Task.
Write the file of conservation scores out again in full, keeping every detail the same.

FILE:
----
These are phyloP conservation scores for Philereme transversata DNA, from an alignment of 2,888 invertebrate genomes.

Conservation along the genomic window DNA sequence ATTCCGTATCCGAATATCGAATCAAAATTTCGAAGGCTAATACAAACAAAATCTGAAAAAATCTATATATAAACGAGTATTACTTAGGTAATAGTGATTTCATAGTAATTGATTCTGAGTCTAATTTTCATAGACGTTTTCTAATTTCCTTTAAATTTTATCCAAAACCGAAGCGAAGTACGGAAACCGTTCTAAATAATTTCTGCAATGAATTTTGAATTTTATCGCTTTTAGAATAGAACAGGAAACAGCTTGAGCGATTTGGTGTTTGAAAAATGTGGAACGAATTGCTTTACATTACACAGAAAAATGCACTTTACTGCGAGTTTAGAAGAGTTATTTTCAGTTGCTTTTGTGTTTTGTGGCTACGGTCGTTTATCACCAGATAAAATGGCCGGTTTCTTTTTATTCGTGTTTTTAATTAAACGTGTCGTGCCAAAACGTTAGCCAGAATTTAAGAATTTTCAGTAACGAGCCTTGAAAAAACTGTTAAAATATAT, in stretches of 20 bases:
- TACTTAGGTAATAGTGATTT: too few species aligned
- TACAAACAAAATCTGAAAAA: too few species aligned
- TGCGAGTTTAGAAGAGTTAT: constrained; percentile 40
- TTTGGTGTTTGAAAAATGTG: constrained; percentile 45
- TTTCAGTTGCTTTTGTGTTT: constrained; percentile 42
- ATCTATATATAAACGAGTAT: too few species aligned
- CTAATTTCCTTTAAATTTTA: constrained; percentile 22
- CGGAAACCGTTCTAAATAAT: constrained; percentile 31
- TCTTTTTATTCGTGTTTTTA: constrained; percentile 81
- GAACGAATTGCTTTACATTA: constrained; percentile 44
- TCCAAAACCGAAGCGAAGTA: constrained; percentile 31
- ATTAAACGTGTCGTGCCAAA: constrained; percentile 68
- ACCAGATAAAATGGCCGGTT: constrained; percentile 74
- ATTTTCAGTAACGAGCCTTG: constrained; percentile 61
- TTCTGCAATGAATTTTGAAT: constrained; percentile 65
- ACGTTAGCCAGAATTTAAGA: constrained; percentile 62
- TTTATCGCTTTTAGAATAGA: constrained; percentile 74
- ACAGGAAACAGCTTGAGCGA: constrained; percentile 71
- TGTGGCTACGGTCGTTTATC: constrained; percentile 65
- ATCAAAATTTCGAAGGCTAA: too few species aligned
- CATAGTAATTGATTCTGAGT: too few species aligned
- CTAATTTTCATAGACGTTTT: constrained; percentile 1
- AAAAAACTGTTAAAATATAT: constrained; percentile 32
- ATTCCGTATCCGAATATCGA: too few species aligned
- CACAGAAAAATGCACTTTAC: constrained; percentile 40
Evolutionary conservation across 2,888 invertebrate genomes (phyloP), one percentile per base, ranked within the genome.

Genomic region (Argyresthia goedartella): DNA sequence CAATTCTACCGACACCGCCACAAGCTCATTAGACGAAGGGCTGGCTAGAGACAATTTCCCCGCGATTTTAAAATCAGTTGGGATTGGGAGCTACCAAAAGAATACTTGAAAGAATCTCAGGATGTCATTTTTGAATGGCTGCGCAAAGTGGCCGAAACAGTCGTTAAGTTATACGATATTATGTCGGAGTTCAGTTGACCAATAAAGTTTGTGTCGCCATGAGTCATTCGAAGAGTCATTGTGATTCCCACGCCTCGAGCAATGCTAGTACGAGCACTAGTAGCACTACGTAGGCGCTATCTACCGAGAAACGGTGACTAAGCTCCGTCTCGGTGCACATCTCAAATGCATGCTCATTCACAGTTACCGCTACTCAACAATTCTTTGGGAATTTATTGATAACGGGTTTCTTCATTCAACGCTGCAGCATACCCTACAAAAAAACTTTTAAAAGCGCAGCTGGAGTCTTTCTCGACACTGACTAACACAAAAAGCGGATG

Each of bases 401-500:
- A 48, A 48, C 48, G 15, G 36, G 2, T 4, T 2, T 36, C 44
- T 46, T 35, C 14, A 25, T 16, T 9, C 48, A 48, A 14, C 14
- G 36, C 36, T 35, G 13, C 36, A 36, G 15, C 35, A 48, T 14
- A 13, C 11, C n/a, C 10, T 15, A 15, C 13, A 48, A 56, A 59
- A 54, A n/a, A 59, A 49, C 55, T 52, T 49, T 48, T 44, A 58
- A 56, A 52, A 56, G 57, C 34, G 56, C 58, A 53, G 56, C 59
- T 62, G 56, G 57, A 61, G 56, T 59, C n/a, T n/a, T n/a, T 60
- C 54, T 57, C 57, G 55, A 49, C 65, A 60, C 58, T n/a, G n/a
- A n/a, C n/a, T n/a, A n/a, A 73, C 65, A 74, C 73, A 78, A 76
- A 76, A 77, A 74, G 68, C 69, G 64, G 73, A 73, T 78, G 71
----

These are phyloP conservation scores for Philereme transversata DNA, from an alignment of 2,888 invertebrate genomes.

Conservation along the genomic window DNA sequence ATTCCGTATCCGAATATCGAATCAAAATTTCGAAGGCTAATACAAACAAAATCTGAAAAAATCTATATATAAACGAGTATTACTTAGGTAATAGTGATTTCATAGTAATTGATTCTGAGTCTAATTTTCATAGACGTTTTCTAATTTCCTTTAAATTTTATCCAAAACCGAAGCGAAGTACGGAAACCGTTCTAAATAATTTCTGCAATGAATTTTGAATTTTATCGCTTTTAGAATAGAACAGGAAACAGCTTGAGCGATTTGGTGTTTGAAAAATGTGGAACGAATTGCTTTACATTACACAGAAAAATGCACTTTACTGCGAGTTTAGAAGAGTTATTTTCAGTTGCTTTTGTGTTTTGTGGCTACGGTCGTTTATCACCAGATAAAATGGCCGGTTTCTTTTTATTCGTGTTTTTAATTAAACGTGTCGTGCCAAAACGTTAGCCAGAATTTAAGAATTTTCAGTAACGAGCCTTGAAAAAACTGTTAAAATATAT, in stretches of 20 bases:
- TACTTAGGTAATAGTGATTT: too few species aligned
- TACAAACAAAATCTGAAAAA: too few species aligned
- TGCGAGTTTAGAAGAGTTAT: constrained; percentile 40
- TTTGGTGTTTGAAAAATGTG: constrained; percentile 45
- TTTCAGTTGCTTTTGTGTTT: constrained; percentile 42
- ATCTATATATAAACGAGTAT: too few species aligned
- CTAATTTCCTTTAAATTTTA: constrained; percentile 22
- CGGAAACCGTTCTAAATAAT: constrained; percentile 31
- TCTTTTTATTCGTGTTTTTA: constrained; percentile 81
- GAACGAATTGCTTTACATTA: constrained; percentile 44
- TCCAAAACCGAAGCGAAGTA: constrained; percentile 31
- ATTAAACGTGTCGTGCCAAA: constrained; percentile 68
- ACCAGATAAAATGGCCGGTT: constrained; percentile 74
- ATTTTCAGTAACGAGCCTTG: constrained; percentile 61
- TTCTGCAATGAATTTTGAAT: constrained; percentile 65
- ACGTTAGCCAGAATTTAAGA: constrained; percentile 62
- TTTATCGCTTTTAGAATAGA: constrained; percentile 74
- ACAGGAAACAGCTTGAGCGA: constrained; percentile 71
- TGTGGCTACGGTCGTTTATC: constrained; percentile 65
- ATCAAAATTTCGAAGGCTAA: too few species aligned
- CATAGTAATTGATTCTGAGT: too few species aligned
- CTAATTTTCATAGACGTTTT: constrained; percentile 1
- AAAAAACTGTTAAAATATAT: constrained; percentile 32
- ATTCCGTATCCGAATATCGA: too few species aligned
- CACAGAAAAATGCACTTTAC: constrained; percentile 40
Evolutionary conservation across 2,888 invertebrate genomes (phyloP), one percentile per base, ranked within the genome.

Genomic region (Argyresthia goedartella): DNA sequence CAATTCTACCGACACCGCCACAAGCTCATTAGACGAAGGGCTGGCTAGAGACAATTTCCCCGCGATTTTAAAATCAGTTGGGATTGGGAGCTACCAAAAGAATACTTGAAAGAATCTCAGGATGTCATTTTTGAATGGCTGCGCAAAGTGGCCGAAACAGTCGTTAAGTTATACGATATTATGTCGGAGTTCAGTTGACCAATAAAGTTTGTGTCGCCATGAGTCATTCGAAGAGTCATTGTGATTCCCACGCCTCGAGCAATGCTAGTACGAGCACTAGTAGCACTACGTAGGCGCTATCTACCGAGAAACGGTGACTAAGCTCCGTCTCGGTGCACATCTCAAATGCATGCTCATTCACAGTTACCGCTACTCAACAATTCTTTGGGAATTTATTGATAACGGGTTTCTTCATTCAACGCTGCAGCATACCCTACAAAAAAACTTTTAAAAGCGCAGCTGGAGTCTTTCTCGACACTGACTAACACAAAAAGCGGATG

Each of bases 401-500:
- A 48, A 48, C 48, G 15, G 36, G 2, T 4, T 2, T 36, C 44
- T 46, T 35, C 14, A 25, T 16, T 9, C 48, A 48, A 14, C 14
- G 36, C 36, T 35, G 13, C 36, A 36, G 15, C 35, A 48, T 14
- A 13, C 11, C n/a, C 10, T 15, A 15, C 13, A 48, A 56, A 59
- A 54, A n/a, A 59, A 49, C 55, T 52, T 49, T 48, T 44, A 58
- A 56, A 52, A 56, G 57, C 34, G 56, C 58, A 53, G 56, C 59
- T 62, G 56, G 57, A 61, G 56, T 59, C n/a, T n/a, T n/a, T 60
- C 54, T 57, C 57, G 55, A 49, C 65, A 60, C 58, T n/a, G n/a
- A n/a, C n/a, T n/a, A n/a, A 73, C 65, A 74, C 73, A 78, A 76
- A 76, A 77, A 74, G 68, C 69, G 64, G 73, A 73, T 78, G 71